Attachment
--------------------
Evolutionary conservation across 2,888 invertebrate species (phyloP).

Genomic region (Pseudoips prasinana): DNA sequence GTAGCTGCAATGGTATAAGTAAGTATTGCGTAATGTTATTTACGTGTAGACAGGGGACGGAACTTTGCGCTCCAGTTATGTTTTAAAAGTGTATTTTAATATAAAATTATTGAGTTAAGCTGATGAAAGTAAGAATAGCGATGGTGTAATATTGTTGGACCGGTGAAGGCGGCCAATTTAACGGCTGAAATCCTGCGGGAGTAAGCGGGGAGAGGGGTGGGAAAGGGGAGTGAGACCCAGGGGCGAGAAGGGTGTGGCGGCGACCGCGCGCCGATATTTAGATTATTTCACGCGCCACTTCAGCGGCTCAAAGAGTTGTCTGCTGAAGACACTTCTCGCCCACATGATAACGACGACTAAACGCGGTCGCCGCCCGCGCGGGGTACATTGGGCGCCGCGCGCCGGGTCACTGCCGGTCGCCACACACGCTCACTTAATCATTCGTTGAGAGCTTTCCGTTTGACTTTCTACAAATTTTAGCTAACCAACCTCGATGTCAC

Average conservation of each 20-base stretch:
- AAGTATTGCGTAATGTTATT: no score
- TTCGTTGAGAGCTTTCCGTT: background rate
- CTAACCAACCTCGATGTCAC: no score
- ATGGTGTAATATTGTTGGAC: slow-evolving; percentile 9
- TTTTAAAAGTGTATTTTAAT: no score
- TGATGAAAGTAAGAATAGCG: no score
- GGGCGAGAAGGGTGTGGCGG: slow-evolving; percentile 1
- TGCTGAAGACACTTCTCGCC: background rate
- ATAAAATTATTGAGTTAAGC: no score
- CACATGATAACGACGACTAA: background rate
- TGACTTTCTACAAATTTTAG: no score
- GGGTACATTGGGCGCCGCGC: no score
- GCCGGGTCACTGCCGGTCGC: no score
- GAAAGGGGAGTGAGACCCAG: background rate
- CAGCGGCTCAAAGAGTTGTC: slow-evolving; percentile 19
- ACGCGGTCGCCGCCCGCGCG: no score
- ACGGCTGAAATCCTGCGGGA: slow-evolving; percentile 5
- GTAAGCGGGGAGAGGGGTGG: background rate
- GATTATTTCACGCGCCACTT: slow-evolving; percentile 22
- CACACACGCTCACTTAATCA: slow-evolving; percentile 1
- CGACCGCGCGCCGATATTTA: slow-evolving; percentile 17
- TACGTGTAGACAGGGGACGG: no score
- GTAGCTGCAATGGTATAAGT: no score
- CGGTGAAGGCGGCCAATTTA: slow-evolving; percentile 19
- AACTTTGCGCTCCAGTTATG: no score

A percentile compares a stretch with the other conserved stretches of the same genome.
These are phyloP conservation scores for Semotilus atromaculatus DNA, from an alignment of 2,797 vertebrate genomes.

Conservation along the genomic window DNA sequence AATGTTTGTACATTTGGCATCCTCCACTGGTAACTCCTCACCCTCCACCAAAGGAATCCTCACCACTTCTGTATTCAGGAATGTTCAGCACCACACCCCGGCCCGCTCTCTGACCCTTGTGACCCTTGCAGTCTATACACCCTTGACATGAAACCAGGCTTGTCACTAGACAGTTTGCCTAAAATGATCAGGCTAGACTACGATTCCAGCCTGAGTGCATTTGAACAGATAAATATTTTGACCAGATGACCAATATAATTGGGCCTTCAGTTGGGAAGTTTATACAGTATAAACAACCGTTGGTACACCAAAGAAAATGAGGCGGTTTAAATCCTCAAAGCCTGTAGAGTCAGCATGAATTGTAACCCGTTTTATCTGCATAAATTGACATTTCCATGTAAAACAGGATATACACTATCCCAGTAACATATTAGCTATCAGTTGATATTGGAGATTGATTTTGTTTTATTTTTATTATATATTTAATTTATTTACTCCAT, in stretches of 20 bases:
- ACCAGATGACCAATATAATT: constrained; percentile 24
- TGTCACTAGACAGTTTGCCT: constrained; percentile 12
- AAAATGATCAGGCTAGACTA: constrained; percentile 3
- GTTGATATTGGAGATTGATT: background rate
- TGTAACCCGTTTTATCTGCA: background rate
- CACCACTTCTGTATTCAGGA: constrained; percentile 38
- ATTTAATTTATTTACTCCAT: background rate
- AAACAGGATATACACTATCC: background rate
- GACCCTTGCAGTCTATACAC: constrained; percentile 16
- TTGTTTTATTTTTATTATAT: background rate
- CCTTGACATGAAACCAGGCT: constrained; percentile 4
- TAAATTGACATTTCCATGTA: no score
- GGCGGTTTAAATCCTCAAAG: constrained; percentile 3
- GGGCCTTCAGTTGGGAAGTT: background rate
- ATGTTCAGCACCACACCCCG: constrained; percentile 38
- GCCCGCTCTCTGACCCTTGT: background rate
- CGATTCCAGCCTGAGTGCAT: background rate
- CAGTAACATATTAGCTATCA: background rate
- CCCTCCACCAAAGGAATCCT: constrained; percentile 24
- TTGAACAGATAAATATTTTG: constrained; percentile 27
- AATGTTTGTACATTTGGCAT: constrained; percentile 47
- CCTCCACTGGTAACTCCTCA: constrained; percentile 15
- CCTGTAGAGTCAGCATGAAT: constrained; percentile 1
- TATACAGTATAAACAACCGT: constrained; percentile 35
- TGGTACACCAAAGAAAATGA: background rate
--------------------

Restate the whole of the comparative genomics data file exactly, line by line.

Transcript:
Evolutionary conservation across 2,888 invertebrate species (phyloP).

Genomic region (Pseudoips prasinana): DNA sequence GTAGCTGCAATGGTATAAGTAAGTATTGCGTAATGTTATTTACGTGTAGACAGGGGACGGAACTTTGCGCTCCAGTTATGTTTTAAAAGTGTATTTTAATATAAAATTATTGAGTTAAGCTGATGAAAGTAAGAATAGCGATGGTGTAATATTGTTGGACCGGTGAAGGCGGCCAATTTAACGGCTGAAATCCTGCGGGAGTAAGCGGGGAGAGGGGTGGGAAAGGGGAGTGAGACCCAGGGGCGAGAAGGGTGTGGCGGCGACCGCGCGCCGATATTTAGATTATTTCACGCGCCACTTCAGCGGCTCAAAGAGTTGTCTGCTGAAGACACTTCTCGCCCACATGATAACGACGACTAAACGCGGTCGCCGCCCGCGCGGGGTACATTGGGCGCCGCGCGCCGGGTCACTGCCGGTCGCCACACACGCTCACTTAATCATTCGTTGAGAGCTTTCCGTTTGACTTTCTACAAATTTTAGCTAACCAACCTCGATGTCAC

Average conservation of each 20-base stretch:
- AAGTATTGCGTAATGTTATT: no score
- TTCGTTGAGAGCTTTCCGTT: background rate
- CTAACCAACCTCGATGTCAC: no score
- ATGGTGTAATATTGTTGGAC: slow-evolving; percentile 9
- TTTTAAAAGTGTATTTTAAT: no score
- TGATGAAAGTAAGAATAGCG: no score
- GGGCGAGAAGGGTGTGGCGG: slow-evolving; percentile 1
- TGCTGAAGACACTTCTCGCC: background rate
- ATAAAATTATTGAGTTAAGC: no score
- CACATGATAACGACGACTAA: background rate
- TGACTTTCTACAAATTTTAG: no score
- GGGTACATTGGGCGCCGCGC: no score
- GCCGGGTCACTGCCGGTCGC: no score
- GAAAGGGGAGTGAGACCCAG: background rate
- CAGCGGCTCAAAGAGTTGTC: slow-evolving; percentile 19
- ACGCGGTCGCCGCCCGCGCG: no score
- ACGGCTGAAATCCTGCGGGA: slow-evolving; percentile 5
- GTAAGCGGGGAGAGGGGTGG: background rate
- GATTATTTCACGCGCCACTT: slow-evolving; percentile 22
- CACACACGCTCACTTAATCA: slow-evolving; percentile 1
- CGACCGCGCGCCGATATTTA: slow-evolving; percentile 17
- TACGTGTAGACAGGGGACGG: no score
- GTAGCTGCAATGGTATAAGT: no score
- CGGTGAAGGCGGCCAATTTA: slow-evolving; percentile 19
- AACTTTGCGCTCCAGTTATG: no score

A percentile compares a stretch with the other conserved stretches of the same genome.
These are phyloP conservation scores for Semotilus atromaculatus DNA, from an alignment of 2,797 vertebrate genomes.

Conservation along the genomic window DNA sequence AATGTTTGTACATTTGGCATCCTCCACTGGTAACTCCTCACCCTCCACCAAAGGAATCCTCACCACTTCTGTATTCAGGAATGTTCAGCACCACACCCCGGCCCGCTCTCTGACCCTTGTGACCCTTGCAGTCTATACACCCTTGACATGAAACCAGGCTTGTCACTAGACAGTTTGCCTAAAATGATCAGGCTAGACTACGATTCCAGCCTGAGTGCATTTGAACAGATAAATATTTTGACCAGATGACCAATATAATTGGGCCTTCAGTTGGGAAGTTTATACAGTATAAACAACCGTTGGTACACCAAAGAAAATGAGGCGGTTTAAATCCTCAAAGCCTGTAGAGTCAGCATGAATTGTAACCCGTTTTATCTGCATAAATTGACATTTCCATGTAAAACAGGATATACACTATCCCAGTAACATATTAGCTATCAGTTGATATTGGAGATTGATTTTGTTTTATTTTTATTATATATTTAATTTATTTACTCCAT, in stretches of 20 bases:
- ACCAGATGACCAATATAATT: constrained; percentile 24
- TGTCACTAGACAGTTTGCCT: constrained; percentile 12
- AAAATGATCAGGCTAGACTA: constrained; percentile 3
- GTTGATATTGGAGATTGATT: background rate
- TGTAACCCGTTTTATCTGCA: background rate
- CACCACTTCTGTATTCAGGA: constrained; percentile 38
- ATTTAATTTATTTACTCCAT: background rate
- AAACAGGATATACACTATCC: background rate
- GACCCTTGCAGTCTATACAC: constrained; percentile 16
- TTGTTTTATTTTTATTATAT: background rate
- CCTTGACATGAAACCAGGCT: constrained; percentile 4
- TAAATTGACATTTCCATGTA: no score
- GGCGGTTTAAATCCTCAAAG: constrained; percentile 3
- GGGCCTTCAGTTGGGAAGTT: background rate
- ATGTTCAGCACCACACCCCG: constrained; percentile 38
- GCCCGCTCTCTGACCCTTGT: background rate
- CGATTCCAGCCTGAGTGCAT: background rate
- CAGTAACATATTAGCTATCA: background rate
- CCCTCCACCAAAGGAATCCT: constrained; percentile 24
- TTGAACAGATAAATATTTTG: constrained; percentile 27
- AATGTTTGTACATTTGGCAT: constrained; percentile 47
- CCTCCACTGGTAACTCCTCA: constrained; percentile 15
- CCTGTAGAGTCAGCATGAAT: constrained; percentile 1
- TATACAGTATAAACAACCGT: constrained; percentile 35
- TGGTACACCAAAGAAAATGA: background rate